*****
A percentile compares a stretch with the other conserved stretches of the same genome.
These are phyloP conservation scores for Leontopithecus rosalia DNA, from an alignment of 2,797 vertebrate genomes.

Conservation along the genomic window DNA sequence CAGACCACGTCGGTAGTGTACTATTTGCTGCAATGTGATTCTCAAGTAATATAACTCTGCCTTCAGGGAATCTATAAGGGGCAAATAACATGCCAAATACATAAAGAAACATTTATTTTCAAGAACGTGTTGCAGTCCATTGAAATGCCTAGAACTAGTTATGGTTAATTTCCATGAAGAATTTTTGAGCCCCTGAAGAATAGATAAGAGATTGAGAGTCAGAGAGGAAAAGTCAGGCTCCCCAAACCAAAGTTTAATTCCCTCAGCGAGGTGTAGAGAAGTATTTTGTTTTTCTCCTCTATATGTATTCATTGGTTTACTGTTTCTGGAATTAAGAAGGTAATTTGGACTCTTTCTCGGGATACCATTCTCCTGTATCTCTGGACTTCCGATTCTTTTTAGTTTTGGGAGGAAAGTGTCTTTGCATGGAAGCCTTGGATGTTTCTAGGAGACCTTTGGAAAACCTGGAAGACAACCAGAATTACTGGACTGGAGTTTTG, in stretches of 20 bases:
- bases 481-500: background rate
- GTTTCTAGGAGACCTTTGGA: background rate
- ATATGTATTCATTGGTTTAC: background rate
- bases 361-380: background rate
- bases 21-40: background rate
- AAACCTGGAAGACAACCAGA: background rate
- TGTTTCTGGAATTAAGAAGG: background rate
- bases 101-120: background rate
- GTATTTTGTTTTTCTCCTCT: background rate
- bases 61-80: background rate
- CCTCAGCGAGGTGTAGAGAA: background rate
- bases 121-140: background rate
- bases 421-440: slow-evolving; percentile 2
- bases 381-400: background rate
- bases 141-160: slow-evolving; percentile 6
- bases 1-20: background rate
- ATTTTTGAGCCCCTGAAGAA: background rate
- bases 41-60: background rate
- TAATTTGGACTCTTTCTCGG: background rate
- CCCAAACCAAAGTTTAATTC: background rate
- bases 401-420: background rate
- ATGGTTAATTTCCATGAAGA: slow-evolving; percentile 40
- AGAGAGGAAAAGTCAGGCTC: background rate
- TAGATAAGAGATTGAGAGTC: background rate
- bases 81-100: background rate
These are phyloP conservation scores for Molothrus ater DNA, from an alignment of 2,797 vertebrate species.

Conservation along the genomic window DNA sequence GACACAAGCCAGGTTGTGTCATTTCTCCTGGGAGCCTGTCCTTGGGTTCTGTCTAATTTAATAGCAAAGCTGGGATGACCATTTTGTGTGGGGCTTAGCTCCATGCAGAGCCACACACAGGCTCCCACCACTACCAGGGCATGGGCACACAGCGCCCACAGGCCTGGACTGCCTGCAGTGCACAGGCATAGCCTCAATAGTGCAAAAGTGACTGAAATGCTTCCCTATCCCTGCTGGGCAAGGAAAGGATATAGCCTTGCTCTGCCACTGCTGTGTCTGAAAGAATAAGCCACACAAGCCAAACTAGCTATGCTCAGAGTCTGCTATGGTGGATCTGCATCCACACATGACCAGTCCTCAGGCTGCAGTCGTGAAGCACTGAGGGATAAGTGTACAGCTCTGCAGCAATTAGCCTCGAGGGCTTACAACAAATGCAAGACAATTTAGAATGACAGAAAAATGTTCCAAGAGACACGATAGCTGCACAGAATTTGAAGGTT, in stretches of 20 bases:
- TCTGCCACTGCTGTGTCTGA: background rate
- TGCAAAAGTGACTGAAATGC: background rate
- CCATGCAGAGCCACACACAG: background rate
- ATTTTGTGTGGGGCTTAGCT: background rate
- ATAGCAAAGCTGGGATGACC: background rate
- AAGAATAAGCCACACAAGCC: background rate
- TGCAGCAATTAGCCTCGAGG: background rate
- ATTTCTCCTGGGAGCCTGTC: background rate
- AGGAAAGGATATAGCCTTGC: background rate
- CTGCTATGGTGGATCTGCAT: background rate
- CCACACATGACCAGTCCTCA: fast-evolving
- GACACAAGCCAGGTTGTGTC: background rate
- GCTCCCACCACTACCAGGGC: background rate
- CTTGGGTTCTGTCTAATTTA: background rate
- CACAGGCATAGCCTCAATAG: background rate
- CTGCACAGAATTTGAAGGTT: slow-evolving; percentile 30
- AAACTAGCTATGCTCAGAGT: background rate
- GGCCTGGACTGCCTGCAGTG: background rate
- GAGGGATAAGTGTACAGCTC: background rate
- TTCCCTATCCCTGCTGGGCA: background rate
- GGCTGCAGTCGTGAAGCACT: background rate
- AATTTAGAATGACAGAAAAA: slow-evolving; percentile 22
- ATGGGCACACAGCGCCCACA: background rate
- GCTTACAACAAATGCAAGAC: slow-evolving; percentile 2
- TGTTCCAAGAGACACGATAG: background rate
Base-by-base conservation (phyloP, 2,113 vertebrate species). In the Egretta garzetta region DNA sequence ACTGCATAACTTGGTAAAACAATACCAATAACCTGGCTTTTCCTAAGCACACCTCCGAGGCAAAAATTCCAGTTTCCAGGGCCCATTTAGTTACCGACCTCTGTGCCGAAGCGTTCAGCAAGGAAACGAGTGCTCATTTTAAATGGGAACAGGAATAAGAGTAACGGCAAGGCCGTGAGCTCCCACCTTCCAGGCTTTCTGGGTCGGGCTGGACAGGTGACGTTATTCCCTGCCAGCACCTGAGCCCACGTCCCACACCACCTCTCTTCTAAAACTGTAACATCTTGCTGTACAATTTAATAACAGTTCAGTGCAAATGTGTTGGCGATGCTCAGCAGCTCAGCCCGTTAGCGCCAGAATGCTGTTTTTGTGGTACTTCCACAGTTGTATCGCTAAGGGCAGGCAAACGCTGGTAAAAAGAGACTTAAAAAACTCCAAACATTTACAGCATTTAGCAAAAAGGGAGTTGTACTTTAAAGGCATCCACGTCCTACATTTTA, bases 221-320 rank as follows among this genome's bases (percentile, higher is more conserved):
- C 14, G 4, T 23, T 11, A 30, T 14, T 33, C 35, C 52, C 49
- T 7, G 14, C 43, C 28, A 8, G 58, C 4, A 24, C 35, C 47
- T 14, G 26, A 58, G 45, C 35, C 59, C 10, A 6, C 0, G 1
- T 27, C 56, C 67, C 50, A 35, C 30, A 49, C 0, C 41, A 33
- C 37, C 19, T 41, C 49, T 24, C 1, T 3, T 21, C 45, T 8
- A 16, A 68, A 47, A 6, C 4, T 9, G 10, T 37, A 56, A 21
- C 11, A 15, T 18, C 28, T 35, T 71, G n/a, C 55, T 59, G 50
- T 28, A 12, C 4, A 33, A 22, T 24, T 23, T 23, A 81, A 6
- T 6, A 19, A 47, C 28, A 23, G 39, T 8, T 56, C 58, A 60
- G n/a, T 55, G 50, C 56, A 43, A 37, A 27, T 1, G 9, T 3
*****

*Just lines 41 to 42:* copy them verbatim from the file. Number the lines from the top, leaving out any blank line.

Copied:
- CCACACATGACCAGTCCTCA: fast-evolving
- GACACAAGCCAGGTTGTGTC: background rate